For aspiring filmmakers: What comes next after your first film?

By Charlie Chua

For many aspiring filmmakers, the making of a feature-length film may seem like a mammoth task with many spending years just honing their craft through reading, writing and/or making short films – all in the hope of putting together a project promising enough to grace the 60-minute mark. Shoestring budgets, film festival deadlines, and demanding producers are but few of the many challenges that make such a task an uphill battle. Yet, the few filmmakers who achieve this dream may soon find a new peak to climb: what happens after your first film? Filmmakers K. Rajagopal, Jacen Tan and Wong Chen-hsi shed light on the trials and tribulations that they underwent when making their first feature films, and how they carried that momentum forward to their future projects.

All three have completed and released their own feature-length films in the last decade. K. Rajagopal is a veteran in the local filmmaking scene, with a background in theatre, film and television that spans over 20 years. In 2016, his debut feature film, A Yellow Bird, premiered at the prestigious Cannes Film Festival. Notably, the talk was moderated by Jeremy Chua, who co-wrote and produced A Yellow Bird. Jacen Tan’s first feature, Zombiepura, was a box office success in Singapore cinemas in 2018. His striking use of horror and comedy in a local context earned him the title of ‘Singapore’s latest film funnyman’ by The Straits Times.

Lastly, Wong Chen-hsi debuted with a self-produced feature Innocents in 2012. Wong went on to win the Best Director-Asian New Talent Award at the Shanghai International Film Festival. She is now working on her second feature film, City of Small Blessings, an adaptation of Simon Tay’s novel of the same name.

Having gone through the gauntlet of making their first feature, the three started by discussing some key lessons that they took away from the experience. When asked about his time making A Yellow Bird, Rajagopal delved into the challenges he faced when trying to get the film off the ground. For one, the very idea of a feature film seemed so foreign to him prior as he “thought (his) filmmaking career was going to end with short films”.

In 2010, he was commissioned to direct a short film, Timeless, which would be produced by veteran producer Fran Borgia. Up to that point, he had only made seven short films and it was Borgia who then pushed him to develop a feature film. However, finance and the integrity of his stories were few of the many fears that initially held Rajagopal back from pursuing such an endeavour. Borgia continued to push him by insisting that “(he) wasn’t getting any younger”. Eventually, the story came to him in a dream, and he submitted his screenplay to the Singapore Film Commission for funding. Even then, it was no dream come true, yet.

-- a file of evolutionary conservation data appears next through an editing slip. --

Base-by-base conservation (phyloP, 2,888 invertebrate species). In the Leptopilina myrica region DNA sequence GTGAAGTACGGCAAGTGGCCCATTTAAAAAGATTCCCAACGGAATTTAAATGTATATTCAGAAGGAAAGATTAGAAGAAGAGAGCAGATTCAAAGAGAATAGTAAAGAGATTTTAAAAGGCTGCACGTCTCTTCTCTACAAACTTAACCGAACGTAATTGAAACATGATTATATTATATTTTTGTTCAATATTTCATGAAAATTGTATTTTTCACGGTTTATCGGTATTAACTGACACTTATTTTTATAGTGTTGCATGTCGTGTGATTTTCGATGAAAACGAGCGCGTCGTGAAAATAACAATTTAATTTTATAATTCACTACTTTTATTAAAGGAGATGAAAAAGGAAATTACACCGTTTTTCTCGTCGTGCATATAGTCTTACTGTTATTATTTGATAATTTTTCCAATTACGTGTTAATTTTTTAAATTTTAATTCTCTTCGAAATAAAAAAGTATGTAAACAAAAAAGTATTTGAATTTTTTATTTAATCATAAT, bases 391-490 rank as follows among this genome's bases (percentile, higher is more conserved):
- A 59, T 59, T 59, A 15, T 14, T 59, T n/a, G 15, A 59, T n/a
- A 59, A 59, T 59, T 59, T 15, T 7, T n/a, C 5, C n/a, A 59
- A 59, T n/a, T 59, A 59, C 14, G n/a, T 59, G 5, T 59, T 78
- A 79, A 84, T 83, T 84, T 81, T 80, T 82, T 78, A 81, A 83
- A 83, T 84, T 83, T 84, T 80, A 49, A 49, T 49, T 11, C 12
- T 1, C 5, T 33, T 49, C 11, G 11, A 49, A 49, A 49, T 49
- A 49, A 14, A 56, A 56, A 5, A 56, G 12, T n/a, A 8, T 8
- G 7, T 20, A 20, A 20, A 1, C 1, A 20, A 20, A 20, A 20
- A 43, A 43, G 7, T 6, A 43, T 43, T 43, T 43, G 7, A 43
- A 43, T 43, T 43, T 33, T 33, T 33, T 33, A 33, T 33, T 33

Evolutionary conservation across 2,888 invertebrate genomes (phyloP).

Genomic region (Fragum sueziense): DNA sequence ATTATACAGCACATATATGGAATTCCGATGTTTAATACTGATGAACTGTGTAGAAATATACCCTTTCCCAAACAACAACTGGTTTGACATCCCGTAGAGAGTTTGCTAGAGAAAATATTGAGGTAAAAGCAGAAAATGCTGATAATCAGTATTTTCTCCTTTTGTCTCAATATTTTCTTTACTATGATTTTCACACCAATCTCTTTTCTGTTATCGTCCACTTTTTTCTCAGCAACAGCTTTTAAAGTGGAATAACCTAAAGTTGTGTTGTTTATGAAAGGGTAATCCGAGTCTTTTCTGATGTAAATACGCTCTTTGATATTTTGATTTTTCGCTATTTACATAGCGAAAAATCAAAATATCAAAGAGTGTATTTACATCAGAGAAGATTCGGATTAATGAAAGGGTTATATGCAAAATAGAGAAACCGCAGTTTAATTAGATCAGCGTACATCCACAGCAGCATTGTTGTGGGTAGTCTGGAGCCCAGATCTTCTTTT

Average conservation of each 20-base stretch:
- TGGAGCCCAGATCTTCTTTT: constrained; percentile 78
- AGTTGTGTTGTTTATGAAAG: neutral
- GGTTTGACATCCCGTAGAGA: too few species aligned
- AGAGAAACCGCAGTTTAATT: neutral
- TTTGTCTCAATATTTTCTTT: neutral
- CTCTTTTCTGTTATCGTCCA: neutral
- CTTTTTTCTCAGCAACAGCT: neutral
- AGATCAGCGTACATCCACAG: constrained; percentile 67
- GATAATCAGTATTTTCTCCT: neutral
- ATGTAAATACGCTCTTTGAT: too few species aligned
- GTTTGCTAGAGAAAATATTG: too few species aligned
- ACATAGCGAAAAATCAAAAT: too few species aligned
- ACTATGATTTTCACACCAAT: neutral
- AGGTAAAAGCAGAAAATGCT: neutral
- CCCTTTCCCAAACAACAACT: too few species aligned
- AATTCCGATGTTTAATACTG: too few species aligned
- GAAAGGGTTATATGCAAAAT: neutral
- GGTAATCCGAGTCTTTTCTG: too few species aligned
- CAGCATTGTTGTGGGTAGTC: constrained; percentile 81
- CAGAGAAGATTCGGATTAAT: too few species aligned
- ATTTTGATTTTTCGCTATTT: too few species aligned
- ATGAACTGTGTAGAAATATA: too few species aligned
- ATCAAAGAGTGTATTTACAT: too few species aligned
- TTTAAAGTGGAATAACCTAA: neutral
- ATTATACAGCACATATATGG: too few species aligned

“When I made my short films, I never thought about scripting and writing. A lot of my short films didn’t have dialogue. All of a sudden you needed to submit proper scripts with minimum 72 pages. It was a huge task for me to get a script out for a grant”. The difficulty of this task is further evidenced by the 10 drafts the screenplay had to undergo. Ultimately, Rajagopal got the backing he needed, with Borgia returning to produce. Then came the next trial: production.

Rajagopal spoke of the challenges they faced when it came to realising the script. For one, entire scenes and locations were changed due to financial limitations, and such limitations pushed Rajagopal to rethink his plans all the time, which eventually made the film better.

Tan described a similar dilemma he faced when making Zombiepura. “(It) took 7 years, from when we first came up with the idea to when we shot and released it”. Of the seven years, five were spent applying for grants, trying and failing, and yet, Tan persisted. Eventually, his efforts came to fruition, though it brought along with it a new set of challenges.